Rahimi, who is earning his doctorate in physiology and pharmacology from Wake Forest School of Medicine, had a lifelong scientific interest in therapeutics. It took a personal turn when as a young adult he started a regimen of drugs to combat inherited blood pressure and cholesterol problems.
“It helped spark my interest in how drugs work,’’ Rahimi says. “It didn’t make sense to me that I had to be on drugs for the rest of my life, which got me interested in the science behind them.”
Martin gets her motivation from a different source. From a young age, she liked exploring and asking questions and was always eager to share the answers she learned with people around her.
“When I was working as an intern for Nobel laureate David Baltimore, my mom attended an immunology presentation that I gave,” Martin says. “Afterward, she told me that she was able to understand the major points of my presentation, even though she was totally unfamiliar with immunology. It helped me realize that I have a knack for helping others understand complex concepts.”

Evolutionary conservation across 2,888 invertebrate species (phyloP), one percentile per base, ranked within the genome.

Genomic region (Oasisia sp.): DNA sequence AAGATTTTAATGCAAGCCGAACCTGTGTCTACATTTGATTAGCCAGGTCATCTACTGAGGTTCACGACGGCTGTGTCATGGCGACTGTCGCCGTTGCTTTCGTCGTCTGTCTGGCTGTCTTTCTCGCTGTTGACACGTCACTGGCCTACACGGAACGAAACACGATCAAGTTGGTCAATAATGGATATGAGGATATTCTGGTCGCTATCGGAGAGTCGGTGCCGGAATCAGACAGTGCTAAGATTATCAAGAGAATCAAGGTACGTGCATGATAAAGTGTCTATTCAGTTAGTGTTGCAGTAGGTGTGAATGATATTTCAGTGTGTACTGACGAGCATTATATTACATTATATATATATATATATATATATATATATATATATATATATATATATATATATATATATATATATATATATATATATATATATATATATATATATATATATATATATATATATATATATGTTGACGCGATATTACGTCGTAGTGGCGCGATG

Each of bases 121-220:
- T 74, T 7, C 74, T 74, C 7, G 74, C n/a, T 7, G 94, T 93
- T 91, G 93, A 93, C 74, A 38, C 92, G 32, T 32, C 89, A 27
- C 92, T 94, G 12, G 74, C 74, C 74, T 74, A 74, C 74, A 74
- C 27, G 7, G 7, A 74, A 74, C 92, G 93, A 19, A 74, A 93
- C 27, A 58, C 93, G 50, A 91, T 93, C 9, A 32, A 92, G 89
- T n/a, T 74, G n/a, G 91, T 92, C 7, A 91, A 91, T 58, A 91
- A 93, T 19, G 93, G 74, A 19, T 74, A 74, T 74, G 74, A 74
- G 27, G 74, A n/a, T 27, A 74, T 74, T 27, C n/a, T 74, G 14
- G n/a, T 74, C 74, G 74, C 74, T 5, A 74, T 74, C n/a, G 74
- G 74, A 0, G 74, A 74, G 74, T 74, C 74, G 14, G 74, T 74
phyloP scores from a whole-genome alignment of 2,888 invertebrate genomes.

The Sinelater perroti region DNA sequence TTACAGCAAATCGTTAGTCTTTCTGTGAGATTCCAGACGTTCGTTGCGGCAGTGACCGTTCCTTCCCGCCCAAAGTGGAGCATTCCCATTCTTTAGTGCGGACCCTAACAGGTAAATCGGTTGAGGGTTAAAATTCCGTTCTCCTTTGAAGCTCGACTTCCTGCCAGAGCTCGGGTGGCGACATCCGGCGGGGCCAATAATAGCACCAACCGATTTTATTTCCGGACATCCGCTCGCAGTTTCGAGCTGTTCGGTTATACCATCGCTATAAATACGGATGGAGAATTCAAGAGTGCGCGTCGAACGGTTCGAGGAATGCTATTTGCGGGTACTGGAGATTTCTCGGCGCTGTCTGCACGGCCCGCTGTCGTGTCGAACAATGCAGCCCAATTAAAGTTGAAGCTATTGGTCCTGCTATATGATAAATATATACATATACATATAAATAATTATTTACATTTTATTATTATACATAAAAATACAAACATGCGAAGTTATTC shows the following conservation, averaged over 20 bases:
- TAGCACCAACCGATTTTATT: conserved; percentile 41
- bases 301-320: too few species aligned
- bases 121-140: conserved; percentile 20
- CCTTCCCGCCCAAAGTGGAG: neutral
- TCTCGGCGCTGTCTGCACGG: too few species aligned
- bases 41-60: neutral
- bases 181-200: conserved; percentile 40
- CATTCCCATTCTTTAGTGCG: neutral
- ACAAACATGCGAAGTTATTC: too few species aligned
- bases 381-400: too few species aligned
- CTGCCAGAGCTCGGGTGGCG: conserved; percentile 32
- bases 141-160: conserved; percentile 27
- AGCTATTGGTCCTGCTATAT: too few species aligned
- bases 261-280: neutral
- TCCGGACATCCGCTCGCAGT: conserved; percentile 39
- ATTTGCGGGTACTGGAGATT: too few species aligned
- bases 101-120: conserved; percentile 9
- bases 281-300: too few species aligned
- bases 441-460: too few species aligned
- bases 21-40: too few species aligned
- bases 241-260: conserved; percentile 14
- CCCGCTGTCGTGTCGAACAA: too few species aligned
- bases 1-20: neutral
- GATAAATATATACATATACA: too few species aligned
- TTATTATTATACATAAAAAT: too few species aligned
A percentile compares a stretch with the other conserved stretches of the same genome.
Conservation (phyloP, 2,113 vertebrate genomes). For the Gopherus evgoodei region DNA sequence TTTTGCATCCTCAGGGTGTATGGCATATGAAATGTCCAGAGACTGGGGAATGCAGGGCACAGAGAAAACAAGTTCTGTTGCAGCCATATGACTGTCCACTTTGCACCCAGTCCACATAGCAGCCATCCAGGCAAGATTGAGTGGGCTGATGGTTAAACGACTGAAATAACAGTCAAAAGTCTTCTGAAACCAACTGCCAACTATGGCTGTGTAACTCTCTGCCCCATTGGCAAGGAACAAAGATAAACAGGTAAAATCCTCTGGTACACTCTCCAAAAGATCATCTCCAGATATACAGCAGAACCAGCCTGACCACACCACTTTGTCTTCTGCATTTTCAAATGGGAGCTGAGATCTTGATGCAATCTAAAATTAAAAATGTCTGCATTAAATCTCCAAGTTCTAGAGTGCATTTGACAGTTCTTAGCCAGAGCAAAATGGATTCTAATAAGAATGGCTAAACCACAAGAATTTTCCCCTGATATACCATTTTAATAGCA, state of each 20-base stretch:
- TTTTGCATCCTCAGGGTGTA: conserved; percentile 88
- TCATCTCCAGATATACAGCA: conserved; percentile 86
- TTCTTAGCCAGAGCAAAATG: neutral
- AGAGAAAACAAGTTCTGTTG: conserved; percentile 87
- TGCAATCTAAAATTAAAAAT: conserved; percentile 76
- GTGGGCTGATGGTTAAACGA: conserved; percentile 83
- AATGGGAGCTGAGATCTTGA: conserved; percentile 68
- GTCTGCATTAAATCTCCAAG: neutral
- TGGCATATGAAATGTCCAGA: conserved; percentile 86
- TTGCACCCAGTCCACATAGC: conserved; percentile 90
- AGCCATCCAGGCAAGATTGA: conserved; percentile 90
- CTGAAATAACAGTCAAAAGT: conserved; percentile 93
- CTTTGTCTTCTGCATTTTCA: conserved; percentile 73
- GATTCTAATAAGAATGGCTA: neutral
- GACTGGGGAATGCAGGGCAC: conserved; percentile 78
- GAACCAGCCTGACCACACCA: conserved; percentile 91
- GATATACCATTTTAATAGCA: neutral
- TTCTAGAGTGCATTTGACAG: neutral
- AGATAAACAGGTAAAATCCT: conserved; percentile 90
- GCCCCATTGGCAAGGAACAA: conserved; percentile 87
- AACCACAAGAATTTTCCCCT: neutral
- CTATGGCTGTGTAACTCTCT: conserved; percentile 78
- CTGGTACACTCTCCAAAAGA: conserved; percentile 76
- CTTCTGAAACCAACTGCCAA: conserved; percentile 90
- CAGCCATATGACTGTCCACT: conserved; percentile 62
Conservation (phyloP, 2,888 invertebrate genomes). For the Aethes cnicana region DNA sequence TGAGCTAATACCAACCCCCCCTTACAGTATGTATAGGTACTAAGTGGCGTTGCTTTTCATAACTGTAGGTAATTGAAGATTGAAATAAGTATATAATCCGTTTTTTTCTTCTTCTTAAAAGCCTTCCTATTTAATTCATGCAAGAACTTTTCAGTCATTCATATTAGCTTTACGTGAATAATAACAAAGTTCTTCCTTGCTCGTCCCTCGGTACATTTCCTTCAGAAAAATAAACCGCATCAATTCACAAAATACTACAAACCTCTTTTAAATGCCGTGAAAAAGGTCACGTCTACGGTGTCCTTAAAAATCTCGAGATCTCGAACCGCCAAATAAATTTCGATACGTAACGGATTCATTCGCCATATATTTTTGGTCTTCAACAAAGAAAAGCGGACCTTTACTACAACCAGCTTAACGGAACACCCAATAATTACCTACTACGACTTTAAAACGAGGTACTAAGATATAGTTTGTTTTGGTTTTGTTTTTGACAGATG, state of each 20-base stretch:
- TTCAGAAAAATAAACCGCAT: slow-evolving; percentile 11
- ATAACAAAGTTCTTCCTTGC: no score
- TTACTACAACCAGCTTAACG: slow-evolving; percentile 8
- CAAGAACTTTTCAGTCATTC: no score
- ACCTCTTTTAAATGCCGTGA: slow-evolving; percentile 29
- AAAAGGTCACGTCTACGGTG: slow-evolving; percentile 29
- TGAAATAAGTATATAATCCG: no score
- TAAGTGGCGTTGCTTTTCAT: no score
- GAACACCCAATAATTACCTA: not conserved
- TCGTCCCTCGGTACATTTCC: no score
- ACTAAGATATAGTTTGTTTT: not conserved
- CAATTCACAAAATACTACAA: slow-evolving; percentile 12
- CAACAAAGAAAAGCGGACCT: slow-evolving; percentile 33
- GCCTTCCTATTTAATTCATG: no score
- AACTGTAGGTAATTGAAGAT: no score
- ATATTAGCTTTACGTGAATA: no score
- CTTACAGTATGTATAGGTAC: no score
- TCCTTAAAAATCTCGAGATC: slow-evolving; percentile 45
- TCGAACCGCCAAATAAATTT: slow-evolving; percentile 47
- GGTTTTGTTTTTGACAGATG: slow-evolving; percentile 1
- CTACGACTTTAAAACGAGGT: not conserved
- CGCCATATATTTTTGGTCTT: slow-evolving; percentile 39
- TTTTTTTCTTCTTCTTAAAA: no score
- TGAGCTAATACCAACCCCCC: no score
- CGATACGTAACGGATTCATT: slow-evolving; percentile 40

That experience reinforced Martin’s interest and abilities in translating scientific complexities and helped point her toward a doctorate in molecular medicine and translational science from Wake Forest School of Medicine.
Though each was on a separate path, their common threads ultimately lead the trio to meet at the outset of the Neuro Startup Challenge. And the rest trickled out from there.
Getting Down to Business
The competition was hard work, but it was only the beginning as the three founders began the arduous task of actually running a fledgling biotech start-up while finishing their graduate degrees. They licensed a non-addictive class of compounds from the National Institute of Drug Abuse and incorporated EncepHeal as the entity to develop these drugs.
The parent drug of this class of compounds is called modafinil (Provigil®). Modafinil has already been approved by the U.S. Food and Drug Administration as a treatment for narcolepsy. Modafinil, a weak psychoactive stimulant, shares some common mechanisms with cocaine, but its actions in the brain produce much less addictive liability, making its analogs ideal candidates for development as potential cocaine treatment agents.